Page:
Well, much like I do every other time I travel, I’ve been meaning to write a little about the food I ate in India. But like my earlier posts since my return, this one got slightly affected by jetlag… and then I reshuffled my priorities and decided to knock a recipe and the monthly Rad Reads post out of the way. But before I go onto doing the same this month, I’d like to devote a post to Indian food.
Well, to start — I’ll admit that I’m not going to be talking about street food, incredible as some of it is. My mother (who I was traveling with) is super skittish about eating the wrong thing and I’ll admit that I’ve at least internalized some of her rules about eating street food in the motherland. Luckily, thanks to the generosity of family and friends — and thanks to restaurants — there are plenty of opportunities for me to stuff my face when visiting India.
We stayed with my mother’s longtime friend while in Delhi and then a good bulk of the trip was spent in Dehradun where my grandmother lives. There were plenty of delicious homemade meals in both houses, where I found myself eating more than I’m used to eating. Breakfast for me on an average day is usually a light meal — often just a glass of milk or cup of coffee/tea, with maybe a light pastry or some cereal. In India, I was eating proper breakfasts every day, plus there’s tea time… and in my grandmother’s house, there’s also a homemade vegetable soup that gets served shortly before dinner. I did hit a point where I started firmly drawing a line — occasionally skipping one of these meals/snacks or just having less than I did the first time. But I still enjoyed a ton.
While it wasn’t quite the season for good mangoes yet, I indulged in one fruit I never get to eat here in the U.S.: chikoo, which I also had plenty of access to during my childhood in the UAE. I have an unhealthy obsession with eating it whenever I go to India now, which isn’t all that often, because otherwise all I can buy is chikoo ice cream at the Indian stores here. And I also drank a decent amount of Limca, a lemon-lime, Sprite-like Indian soft drink for nostalgic purposes.
I also learned how to cook some Indian dishes. My grandmother isn’t able to do things in the kitchen these days, but she has a part-time helper who knows her way of making certain meals. So I got instructed in the art of making pooris — a deep-fried type of bread. I’m not sure I’ve really perfected how to do it yet; I expect there will be a good amount of trial and error the first few times I try to make them on my own. But I was inspired to buy some poori-making supplies, so that’s a start.
But in addition to learning the art of Indian cooking and stuffing my face with the food people offered me, I did have a chance to check out some pretty neat restaurants while I was in Delhi. I went out for my beloved Indian-Chinese food and actually even went out for Korean food on my second-to-last night in the country. (Some people I know thought this was very strange — but that’s the spoiled American/New Yorker in me — I love getting to eat a variety of food and by the end of two weeks, I was ready to eat some different flavors from the norm in India). Here’s a little more about the restaurants/cafes for those of you who are curious:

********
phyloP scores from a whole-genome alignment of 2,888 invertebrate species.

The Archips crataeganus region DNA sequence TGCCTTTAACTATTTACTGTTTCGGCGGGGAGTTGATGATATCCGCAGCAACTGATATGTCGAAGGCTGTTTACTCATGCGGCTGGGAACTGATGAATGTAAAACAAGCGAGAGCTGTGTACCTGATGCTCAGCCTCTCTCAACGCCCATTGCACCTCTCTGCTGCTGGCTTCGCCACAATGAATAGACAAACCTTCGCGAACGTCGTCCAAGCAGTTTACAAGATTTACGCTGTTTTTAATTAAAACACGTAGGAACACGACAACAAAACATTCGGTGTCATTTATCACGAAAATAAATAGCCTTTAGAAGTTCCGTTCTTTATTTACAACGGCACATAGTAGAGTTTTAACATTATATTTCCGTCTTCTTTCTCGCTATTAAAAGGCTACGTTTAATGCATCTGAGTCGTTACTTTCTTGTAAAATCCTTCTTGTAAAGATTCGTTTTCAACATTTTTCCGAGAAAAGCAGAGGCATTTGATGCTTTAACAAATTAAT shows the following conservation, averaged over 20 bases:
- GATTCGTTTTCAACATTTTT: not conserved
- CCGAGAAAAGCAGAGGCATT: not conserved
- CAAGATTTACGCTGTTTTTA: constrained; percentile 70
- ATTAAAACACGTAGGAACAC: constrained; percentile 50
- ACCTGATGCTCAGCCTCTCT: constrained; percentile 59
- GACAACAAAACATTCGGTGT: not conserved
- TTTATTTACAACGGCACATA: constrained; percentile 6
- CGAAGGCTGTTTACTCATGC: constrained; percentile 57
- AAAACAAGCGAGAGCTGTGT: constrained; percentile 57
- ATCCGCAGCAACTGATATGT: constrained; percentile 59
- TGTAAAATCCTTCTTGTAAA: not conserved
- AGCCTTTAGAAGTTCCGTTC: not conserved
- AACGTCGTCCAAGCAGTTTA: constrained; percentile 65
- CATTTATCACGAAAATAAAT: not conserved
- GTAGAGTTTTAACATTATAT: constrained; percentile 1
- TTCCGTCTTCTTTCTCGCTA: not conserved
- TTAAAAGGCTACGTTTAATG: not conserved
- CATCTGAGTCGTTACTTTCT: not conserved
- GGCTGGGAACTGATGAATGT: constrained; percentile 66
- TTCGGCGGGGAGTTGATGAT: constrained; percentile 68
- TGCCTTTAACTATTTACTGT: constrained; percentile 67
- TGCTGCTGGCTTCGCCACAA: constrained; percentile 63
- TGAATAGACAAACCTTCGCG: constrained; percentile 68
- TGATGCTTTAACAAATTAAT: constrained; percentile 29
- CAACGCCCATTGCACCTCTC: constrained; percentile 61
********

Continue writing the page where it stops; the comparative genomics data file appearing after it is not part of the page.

Mainland China – We went to this spot for Indian-Chinese food (gotta love the name) at lunchtime so that we could indulge in the buffet. Of course, the buffet was preceded by a period in which waiters kept popping by to drop dumplings and other snacks on our plates, thereby getting us full before we actually hit the buffet. This did not stop me from filling my plate, of course. It was a delicious, wonderful meal and the decor was also quite lovely.
Gung the Palace – This spot in the Green Park area of Delhi was the aforementioned Korean place we went to. It was weirdly more “traditional” than some of the Korean places that I went to when I visited South Korea a few years ago, with sunken seating and waitresses in hanbok. I guess the owners found it necessary to emphasize the Korean-ness of everything in India. We just sat down for a meal (of dak bulgogi — chicken — and charcoal spicy pork barbecue), which I really enjoyed, but the restaurant has a karaoke area too.
Natural Ice Cream – This place, a chain, serves exactly what its name suggests — ice creams full of natural ingredients. And while you see some of the “usual” ice cream flavors, there are plenty of atypical ones. I myself had the jackfruit ice cream — though apparently the custard apple (which was not available when I went) is a big hit.
Blue Tokai Coffee Roasters – When my flight got delayed from a nighttime flight to a next-day noon flight, my family friend and I took advantage and went out for some coffee at this shop, which serves coffees from farms across India. I had a Chili Cinnamon Mocha that was absolutely delicious and wound up buying a sampler of beans to bring back as a gift. It was so nice to try coffee actually grown in India and also something of a trip to see a hipstery little coffee shop that plays Radiohead amid some warehouses like I was in Brooklyn or something.
Overall, considering one of the main goals of my trip was to eat, I’d say I got what I wanted. While there are horror stories out there about “Delhi Belly” and whatnot, if you’re smart about where you eat and don’t overdo the amount you eat, you can probably get by just fine in India… because honestly, the food is one of the best things about going there.